Science has proved, no kidding around: Picking health insurance is extremely hard. SPECIAL REPORTS An Arm and a Leg Health care — and how much it costs — is scary. But you’re not alone with this stuff, and knowledge is power. “An Arm and a Leg” is a podcast about these issues, and its second season is co-produced by KHN. It’s open enrollment — time to pick next year’s insurance — for folks who buy it on their own and for many of us in our jobs. Lots of us aren’t sure we know how to pick, and research shows: We’re not wrong.
It's confusing this year and you don't have a lot of time. But help is out there.
The Trump administration’s actions to scale back Obamacare have made it harder and more complicated to find the best health plan. But the pricing chaos has also created great deals for some consumers, who can sign up during open enrollment beginning today. Here’s our advice on how to shop — the best strategy depends on how much you earn.
Health insurance companies are increasingly adding the metal plans to the names of the plans, which can add to the confusion of which option to choose.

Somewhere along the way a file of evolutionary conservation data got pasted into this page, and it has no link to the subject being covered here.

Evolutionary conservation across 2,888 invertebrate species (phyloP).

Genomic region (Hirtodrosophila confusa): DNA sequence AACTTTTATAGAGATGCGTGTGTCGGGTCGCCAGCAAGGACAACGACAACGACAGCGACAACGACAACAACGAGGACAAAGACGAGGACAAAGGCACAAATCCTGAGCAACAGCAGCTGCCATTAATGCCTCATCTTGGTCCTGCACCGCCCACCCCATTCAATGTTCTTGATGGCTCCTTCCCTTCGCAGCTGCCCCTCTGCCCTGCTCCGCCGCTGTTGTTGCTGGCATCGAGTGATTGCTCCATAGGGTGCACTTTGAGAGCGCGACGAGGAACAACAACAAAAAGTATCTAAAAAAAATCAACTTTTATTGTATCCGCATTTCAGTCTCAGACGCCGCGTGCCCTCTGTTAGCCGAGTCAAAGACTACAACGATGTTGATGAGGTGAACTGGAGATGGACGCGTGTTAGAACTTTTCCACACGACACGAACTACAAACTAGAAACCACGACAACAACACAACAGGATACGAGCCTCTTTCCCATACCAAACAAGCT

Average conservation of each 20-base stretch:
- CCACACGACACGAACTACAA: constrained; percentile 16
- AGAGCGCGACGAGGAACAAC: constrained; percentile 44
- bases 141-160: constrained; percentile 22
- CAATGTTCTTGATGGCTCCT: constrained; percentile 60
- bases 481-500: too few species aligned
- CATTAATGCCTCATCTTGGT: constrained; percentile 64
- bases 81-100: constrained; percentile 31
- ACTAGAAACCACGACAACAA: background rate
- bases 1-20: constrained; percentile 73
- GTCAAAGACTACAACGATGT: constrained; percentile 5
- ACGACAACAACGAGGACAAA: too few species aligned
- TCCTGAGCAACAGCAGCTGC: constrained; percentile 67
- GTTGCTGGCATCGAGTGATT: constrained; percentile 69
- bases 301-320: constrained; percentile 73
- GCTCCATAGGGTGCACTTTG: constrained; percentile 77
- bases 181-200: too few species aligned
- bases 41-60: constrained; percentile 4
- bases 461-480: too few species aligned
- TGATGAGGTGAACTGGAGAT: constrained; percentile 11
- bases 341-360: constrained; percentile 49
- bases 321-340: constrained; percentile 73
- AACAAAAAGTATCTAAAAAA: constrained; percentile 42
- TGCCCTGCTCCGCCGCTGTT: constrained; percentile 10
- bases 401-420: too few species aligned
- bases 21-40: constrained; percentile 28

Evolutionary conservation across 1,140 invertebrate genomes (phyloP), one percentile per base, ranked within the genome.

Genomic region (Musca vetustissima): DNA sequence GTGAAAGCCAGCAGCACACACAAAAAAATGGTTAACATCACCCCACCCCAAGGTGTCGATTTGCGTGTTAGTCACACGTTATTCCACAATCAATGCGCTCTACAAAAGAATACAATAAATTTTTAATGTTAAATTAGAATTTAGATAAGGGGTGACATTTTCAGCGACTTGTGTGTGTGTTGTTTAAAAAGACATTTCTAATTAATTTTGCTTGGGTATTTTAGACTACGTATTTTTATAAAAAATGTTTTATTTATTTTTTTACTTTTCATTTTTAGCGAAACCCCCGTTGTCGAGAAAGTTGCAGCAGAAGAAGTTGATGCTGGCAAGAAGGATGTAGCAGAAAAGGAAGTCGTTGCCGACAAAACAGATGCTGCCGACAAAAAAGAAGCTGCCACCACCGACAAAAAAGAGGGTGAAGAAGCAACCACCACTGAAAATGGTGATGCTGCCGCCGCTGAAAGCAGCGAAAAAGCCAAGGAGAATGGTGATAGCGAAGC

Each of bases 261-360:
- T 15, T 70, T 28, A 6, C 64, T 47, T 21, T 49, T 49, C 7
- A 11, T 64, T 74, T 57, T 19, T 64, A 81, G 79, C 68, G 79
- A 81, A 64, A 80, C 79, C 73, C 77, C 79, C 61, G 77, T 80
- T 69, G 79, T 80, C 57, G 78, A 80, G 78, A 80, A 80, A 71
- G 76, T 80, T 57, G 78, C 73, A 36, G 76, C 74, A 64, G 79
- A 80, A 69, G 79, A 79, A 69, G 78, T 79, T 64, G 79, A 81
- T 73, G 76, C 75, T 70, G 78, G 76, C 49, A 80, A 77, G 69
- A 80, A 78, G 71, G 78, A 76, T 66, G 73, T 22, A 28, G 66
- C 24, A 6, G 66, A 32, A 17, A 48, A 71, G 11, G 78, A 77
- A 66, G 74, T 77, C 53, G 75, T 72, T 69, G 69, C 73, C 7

One of the most detailed plans to replace Obamacare this year comes not from a Republican critic, but from a group in swing-state Colorado that is proposing to scrap it for a single-payer model long sought by liberals. Supporters, who won approval this week for a 2016 ballot measure after securing nearly 110,000 signatures deemed valid, will sell the overhaul as an Obamacare replacement plan designed in Colorado, instead of in Wash ington.
Amid the coal fields of eastern Kentucky, a small clinic that is part of the Big Sandy Health Care network furnishes daily proof of this state's full embrace of the Affordable Care Act .
Shopping for health insurance can be a baffling maze of unfamiliar terms and puzzling acronyms — premiums, deductibles, PPOs, HMOs, POS. The Affordable Care Act, also known as Obamacare, added new elements that can heighten the confusion: Consumers have to navigate four different levels of plans, determine what subsidies they’re eligible for based on their income and calculate what plan would work best for them over the coming year.
Last week, the Centers for Medicare and Medicaid Services released the 2016 premium data for the "benchmark" plans in the states using federal exchanges . Those are the second-lowest-cost Silver plans in each area, a benchmark chosen by health care experts using arcane methods involving chicken entrails and a pound of dry rhinoceros horn.